Written as a classroom example for my students.
What I wanted was katsu-curry, but I didn’t know that. I had looked at the pictures of various dishes, almost all involving a mild brown curry familiar in Japanese home cooking, and had decided to try my luck again. Walking in and finding a seat had been easy enough. Getting a menu and some tea had been easy enough. Reading the menu, on the other hand….
Well, the simple truth is that I couldn’t read Japanese. That was part of the experience, of course: on the one hand, schools in Japan wanted “Foreign English Teachers” to speak in English with their students; on the other hand, going to a country where I was functionally illiterate sounded like an amazing adventure. In Japan, most of the street signs, warning signs, ATM menus, food labels, and bus schedules were in Japanese—and often there was little or no English translation available. I couldn’t easily ask passersby for help, either, as I couldn’t speak enough Japanese to understand their answers! I had to rely on many helpful English-speaking Japanese and foreigners to help me get by.
I could also rely on my general language skills, to some extent: as an English teacher and salesman, I was pretty skilled at breaking things down to explain them simply. I’d also had a bit of experience with travelling, and could usually work out prices and train tables even in languages I couldn’t read. I had felt keenly proud the first time I had fumblingly said “sumimasen” to a Japanese man waiting for the bus, even though I was unable to clearly ask what time the next bus for the train station would come. I was both embarrassed and pleased that I had figured out how to say “hanbagaa setto, onegaishimasu” to get a hamburger combo (with “kora”—Coca-Cola) at “Makudonarudo”(McDonald’s).
None of that helped me, though, with a menu full of Japanese home cooking, a restaurant full of Japanese strangers, and a friendly waitress who spoke not a word of English. I was flustered. There were no pictures on this menu—my first line of defense against illiteracy. There weren’t any handy employees eager to step in and practice English—my second bastion of monolingual hope. There weren’t even any nearby customers who were eager to meet an odd foreigner, this time—no rescue from the awkward position I had so boldly created for myself.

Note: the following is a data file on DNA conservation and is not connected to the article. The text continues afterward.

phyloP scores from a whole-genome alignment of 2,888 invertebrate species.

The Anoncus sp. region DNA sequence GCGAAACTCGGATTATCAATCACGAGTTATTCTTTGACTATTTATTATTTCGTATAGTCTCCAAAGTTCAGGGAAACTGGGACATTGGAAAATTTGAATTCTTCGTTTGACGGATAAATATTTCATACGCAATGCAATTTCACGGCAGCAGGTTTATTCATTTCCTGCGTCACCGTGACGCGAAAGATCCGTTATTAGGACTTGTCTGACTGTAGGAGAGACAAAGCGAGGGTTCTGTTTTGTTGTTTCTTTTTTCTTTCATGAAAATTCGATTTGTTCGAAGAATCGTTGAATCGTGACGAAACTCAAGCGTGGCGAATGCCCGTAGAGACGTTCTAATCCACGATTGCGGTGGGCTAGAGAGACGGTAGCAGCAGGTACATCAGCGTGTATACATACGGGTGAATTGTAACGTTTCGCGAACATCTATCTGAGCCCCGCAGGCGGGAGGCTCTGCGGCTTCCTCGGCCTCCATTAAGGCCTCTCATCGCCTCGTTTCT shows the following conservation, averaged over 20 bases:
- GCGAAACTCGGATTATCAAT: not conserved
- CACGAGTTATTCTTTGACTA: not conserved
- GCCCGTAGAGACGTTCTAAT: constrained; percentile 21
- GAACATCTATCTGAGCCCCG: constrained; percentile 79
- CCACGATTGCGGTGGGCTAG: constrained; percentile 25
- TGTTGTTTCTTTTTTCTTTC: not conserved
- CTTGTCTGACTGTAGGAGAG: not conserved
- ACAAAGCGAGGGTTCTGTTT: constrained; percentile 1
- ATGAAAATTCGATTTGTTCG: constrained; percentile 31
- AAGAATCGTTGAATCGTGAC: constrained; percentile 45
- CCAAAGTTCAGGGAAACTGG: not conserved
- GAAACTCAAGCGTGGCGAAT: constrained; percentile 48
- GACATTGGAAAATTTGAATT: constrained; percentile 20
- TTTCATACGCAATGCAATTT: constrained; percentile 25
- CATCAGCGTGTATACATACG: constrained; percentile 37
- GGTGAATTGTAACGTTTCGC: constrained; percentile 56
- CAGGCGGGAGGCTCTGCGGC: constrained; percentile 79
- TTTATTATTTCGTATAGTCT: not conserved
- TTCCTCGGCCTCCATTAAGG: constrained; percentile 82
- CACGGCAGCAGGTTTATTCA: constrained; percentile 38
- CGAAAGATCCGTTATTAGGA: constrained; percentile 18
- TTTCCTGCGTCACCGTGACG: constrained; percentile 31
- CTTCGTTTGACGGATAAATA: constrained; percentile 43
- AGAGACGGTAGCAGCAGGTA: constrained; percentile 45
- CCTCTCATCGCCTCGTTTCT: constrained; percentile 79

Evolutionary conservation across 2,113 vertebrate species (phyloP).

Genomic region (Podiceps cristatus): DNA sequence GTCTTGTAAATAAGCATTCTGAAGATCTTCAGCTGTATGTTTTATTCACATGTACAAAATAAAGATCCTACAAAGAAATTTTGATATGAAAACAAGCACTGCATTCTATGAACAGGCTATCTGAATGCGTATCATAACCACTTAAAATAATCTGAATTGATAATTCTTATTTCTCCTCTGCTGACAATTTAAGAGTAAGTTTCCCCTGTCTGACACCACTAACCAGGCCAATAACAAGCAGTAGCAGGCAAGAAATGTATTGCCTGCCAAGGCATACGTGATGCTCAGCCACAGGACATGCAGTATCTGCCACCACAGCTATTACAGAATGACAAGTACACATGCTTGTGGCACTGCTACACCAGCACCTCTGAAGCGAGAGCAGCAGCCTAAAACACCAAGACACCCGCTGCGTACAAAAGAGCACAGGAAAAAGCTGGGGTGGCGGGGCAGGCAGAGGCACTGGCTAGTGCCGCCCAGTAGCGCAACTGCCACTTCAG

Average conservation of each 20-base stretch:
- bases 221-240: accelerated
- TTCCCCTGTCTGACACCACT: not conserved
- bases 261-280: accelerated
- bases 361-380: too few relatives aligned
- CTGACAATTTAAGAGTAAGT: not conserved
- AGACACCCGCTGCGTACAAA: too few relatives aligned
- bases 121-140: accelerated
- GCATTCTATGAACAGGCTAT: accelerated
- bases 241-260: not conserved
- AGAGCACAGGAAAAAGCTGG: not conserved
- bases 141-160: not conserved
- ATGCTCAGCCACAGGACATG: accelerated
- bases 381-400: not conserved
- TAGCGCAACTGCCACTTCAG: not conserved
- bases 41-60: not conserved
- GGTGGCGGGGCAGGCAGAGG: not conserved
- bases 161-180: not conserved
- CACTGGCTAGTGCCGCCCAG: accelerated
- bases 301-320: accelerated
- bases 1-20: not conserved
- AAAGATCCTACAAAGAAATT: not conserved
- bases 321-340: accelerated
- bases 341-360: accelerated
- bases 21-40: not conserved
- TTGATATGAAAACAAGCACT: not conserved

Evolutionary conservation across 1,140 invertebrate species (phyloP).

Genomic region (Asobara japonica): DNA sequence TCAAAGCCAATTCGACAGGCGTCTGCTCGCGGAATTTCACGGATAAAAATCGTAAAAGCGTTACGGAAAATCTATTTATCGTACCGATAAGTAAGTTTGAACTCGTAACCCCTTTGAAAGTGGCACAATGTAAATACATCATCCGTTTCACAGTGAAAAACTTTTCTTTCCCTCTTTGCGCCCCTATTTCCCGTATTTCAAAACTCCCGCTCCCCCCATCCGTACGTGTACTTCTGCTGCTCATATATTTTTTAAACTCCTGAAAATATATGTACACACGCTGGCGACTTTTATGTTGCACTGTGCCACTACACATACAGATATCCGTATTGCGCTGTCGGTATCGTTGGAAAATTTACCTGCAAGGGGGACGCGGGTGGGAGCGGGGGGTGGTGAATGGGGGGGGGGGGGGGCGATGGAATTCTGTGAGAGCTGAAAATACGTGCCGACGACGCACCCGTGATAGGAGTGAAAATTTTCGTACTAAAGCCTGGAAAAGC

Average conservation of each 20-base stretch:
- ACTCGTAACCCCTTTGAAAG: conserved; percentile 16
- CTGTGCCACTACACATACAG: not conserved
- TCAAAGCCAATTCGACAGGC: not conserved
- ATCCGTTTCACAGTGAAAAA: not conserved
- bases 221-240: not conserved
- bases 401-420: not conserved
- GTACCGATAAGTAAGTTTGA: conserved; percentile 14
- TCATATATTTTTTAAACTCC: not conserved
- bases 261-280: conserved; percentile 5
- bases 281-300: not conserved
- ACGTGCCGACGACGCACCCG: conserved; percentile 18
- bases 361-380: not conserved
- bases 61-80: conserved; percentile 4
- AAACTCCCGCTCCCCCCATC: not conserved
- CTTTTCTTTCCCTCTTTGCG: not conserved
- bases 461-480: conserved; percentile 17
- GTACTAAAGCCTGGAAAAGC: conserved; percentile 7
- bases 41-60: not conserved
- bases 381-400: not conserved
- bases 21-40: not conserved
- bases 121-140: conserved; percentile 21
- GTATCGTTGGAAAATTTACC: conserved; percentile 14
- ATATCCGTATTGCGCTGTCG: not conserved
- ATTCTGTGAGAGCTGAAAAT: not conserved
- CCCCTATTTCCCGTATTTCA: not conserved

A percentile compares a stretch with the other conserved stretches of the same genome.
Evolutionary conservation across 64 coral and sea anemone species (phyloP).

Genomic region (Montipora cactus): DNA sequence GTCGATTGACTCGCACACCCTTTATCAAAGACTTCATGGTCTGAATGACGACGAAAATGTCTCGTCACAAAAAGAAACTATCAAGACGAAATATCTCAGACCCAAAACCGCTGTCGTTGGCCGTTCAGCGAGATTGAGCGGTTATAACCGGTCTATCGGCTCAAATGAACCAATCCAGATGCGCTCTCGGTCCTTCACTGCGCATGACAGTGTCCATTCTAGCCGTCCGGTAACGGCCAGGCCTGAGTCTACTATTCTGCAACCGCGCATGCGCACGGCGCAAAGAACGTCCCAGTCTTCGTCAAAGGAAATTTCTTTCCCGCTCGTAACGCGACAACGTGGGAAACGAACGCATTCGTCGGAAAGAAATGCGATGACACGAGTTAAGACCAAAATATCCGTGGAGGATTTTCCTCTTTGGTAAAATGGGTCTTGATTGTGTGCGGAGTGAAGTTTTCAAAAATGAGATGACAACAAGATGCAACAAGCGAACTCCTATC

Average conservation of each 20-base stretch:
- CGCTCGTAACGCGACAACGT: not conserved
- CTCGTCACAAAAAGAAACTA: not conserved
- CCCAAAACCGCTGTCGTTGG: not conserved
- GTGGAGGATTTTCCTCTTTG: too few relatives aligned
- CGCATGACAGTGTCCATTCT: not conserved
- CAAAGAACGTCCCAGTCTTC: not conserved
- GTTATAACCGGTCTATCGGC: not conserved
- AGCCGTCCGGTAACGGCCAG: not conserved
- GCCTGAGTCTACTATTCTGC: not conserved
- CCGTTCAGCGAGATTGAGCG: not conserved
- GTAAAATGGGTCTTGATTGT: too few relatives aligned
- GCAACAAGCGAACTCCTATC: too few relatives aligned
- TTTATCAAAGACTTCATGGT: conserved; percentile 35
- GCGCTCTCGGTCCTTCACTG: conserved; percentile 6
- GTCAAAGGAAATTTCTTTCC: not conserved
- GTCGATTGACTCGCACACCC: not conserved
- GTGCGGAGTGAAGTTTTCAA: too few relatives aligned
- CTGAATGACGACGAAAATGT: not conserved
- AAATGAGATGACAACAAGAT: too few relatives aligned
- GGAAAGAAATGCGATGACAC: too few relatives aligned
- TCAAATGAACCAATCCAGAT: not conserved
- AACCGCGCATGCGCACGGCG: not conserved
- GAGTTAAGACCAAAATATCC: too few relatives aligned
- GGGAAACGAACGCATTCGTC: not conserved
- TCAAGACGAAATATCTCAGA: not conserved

The waitress tried to ask me again, more slowly. I tried to point to something and ask what it was. She tried to describe it, but all I could actually understand was that it was a plate of something with something else. I tried to say, “Just get me anything with curry,” but that was 80% of the menu. (Really, just imagine someone who knows only the word “beef” trying to order in a steakhouse! Right.)
I was being very pleasant and as polite as a gaijin can be, but I must have looked a little sad and confused. I was about to give up and apologetically retreat, defeated, from this cultural encounter, when the waitress took decisive action. She took me by the arm and pulled me outside.
I say “took me by the arm,” but of course she did nothing of the sort. She was Japanese. It would have been many kinds of strange and unpleasant for her to lay hands on anyone, especially a man, especially a foreigner, in public. That would go double for doing so when she was in a position of service, at work. Japanese men and women in service professions even have a special thin, high-pitched voice used for indicating their subservience to their honored customers; they bowed and sang their greetings to me at every step through the major department stores. I would later delight my giggling students by learning just one word of Japanese, “irrashaimase,” so that I could pretend to be one of these oh-so-sweet, oh-so-nice shopkeepers in a skit. Seeing their loud, bluff American teacher bow low and call out in a falsetto lilt, “irrashaimase,” made the skit a success before the first joke had been told. No, there’s no way the lady literally took me by the arm.